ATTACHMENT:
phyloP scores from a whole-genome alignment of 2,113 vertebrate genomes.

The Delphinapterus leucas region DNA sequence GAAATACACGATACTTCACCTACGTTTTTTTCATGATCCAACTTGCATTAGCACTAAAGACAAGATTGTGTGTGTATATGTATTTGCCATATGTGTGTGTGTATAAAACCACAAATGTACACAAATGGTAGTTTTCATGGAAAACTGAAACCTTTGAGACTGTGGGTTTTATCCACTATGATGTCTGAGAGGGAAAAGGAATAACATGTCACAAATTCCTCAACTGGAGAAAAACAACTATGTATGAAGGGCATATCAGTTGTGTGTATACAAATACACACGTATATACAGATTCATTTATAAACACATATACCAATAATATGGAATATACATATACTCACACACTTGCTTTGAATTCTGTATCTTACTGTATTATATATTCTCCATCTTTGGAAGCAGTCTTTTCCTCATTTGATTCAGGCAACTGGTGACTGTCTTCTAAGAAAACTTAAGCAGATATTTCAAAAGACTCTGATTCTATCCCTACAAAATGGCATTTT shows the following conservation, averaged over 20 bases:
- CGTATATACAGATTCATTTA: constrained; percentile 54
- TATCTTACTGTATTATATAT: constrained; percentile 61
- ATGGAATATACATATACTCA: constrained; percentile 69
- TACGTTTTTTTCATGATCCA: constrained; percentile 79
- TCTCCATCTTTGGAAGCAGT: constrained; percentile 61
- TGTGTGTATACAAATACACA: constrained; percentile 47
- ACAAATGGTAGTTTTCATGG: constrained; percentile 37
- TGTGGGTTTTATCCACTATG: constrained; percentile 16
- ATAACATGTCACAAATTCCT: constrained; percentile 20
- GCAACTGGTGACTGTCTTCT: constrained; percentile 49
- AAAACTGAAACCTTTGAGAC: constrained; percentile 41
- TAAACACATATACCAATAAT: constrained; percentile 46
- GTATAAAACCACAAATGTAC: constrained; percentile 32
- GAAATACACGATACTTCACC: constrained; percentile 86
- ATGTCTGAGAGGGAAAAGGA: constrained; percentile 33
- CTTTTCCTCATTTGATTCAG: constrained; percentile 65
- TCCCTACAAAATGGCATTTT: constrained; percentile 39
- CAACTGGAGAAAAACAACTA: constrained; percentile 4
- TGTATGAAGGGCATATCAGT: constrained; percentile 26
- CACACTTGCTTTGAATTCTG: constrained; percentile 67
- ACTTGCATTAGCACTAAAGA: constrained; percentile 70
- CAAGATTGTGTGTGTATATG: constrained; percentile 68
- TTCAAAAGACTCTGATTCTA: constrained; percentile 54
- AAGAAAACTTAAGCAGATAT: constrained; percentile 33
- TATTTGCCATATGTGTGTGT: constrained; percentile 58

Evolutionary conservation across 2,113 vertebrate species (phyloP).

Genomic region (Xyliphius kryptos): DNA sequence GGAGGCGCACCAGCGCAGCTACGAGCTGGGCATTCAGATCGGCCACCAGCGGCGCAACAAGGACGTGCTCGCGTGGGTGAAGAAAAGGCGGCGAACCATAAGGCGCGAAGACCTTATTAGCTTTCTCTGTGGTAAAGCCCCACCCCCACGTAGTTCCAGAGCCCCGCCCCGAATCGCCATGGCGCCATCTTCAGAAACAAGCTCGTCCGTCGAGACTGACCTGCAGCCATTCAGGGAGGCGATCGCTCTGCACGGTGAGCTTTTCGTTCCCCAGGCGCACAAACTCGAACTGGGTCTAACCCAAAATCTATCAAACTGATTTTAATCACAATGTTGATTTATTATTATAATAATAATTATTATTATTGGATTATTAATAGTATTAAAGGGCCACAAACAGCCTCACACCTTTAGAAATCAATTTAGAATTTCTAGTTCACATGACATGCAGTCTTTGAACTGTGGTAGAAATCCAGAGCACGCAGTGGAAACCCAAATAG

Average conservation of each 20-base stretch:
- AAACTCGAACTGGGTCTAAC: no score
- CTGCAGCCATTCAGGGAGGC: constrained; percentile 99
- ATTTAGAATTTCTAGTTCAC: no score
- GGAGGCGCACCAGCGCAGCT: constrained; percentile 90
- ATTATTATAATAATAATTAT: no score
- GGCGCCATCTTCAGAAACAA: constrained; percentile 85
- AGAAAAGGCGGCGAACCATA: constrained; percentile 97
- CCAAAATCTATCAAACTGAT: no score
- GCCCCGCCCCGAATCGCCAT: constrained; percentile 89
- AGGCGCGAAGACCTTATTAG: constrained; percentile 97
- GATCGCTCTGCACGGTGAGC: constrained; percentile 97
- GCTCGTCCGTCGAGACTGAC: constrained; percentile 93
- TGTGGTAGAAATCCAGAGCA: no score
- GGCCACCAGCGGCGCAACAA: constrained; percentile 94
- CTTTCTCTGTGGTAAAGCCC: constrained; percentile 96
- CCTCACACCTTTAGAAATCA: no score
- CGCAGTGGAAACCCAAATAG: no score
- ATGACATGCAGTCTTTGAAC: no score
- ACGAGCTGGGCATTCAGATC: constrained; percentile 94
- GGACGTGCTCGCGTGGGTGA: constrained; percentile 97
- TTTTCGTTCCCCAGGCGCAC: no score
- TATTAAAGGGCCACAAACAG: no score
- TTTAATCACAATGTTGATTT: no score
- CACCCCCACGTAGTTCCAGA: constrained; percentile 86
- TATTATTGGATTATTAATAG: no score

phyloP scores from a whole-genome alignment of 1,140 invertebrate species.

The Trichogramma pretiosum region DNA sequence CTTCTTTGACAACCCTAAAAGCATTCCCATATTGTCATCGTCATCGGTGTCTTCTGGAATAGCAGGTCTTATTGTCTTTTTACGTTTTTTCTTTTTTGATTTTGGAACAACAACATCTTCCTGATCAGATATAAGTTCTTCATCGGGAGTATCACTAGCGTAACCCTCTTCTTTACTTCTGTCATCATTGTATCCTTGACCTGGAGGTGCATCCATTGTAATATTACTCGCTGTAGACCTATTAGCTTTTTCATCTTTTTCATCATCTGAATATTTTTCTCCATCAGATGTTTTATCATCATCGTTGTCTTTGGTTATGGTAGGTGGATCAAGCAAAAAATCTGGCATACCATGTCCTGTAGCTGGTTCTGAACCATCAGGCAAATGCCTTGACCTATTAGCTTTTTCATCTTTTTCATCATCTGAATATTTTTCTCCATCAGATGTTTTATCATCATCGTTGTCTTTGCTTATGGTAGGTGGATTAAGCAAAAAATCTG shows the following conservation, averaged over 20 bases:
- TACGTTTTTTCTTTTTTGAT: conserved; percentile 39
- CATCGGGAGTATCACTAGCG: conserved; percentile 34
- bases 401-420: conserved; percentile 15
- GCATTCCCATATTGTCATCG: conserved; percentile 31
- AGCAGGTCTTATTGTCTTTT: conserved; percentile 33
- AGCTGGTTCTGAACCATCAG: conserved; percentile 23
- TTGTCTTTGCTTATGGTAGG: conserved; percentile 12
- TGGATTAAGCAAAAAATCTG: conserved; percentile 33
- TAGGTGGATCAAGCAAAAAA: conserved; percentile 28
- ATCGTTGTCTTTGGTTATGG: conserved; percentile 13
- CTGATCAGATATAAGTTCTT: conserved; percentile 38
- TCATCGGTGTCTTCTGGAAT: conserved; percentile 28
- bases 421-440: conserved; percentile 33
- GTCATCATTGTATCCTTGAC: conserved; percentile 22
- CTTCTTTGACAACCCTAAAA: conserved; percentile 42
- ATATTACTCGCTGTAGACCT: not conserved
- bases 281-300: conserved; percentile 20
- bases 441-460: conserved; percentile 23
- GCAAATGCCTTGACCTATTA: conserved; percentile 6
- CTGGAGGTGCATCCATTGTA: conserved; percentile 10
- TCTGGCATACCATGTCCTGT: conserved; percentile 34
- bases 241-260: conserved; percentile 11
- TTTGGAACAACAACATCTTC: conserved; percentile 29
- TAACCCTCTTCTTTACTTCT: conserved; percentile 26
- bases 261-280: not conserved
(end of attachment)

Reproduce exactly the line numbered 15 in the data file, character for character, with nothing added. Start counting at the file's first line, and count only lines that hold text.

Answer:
- GTATAAAACCACAAATGTAC: constrained; percentile 32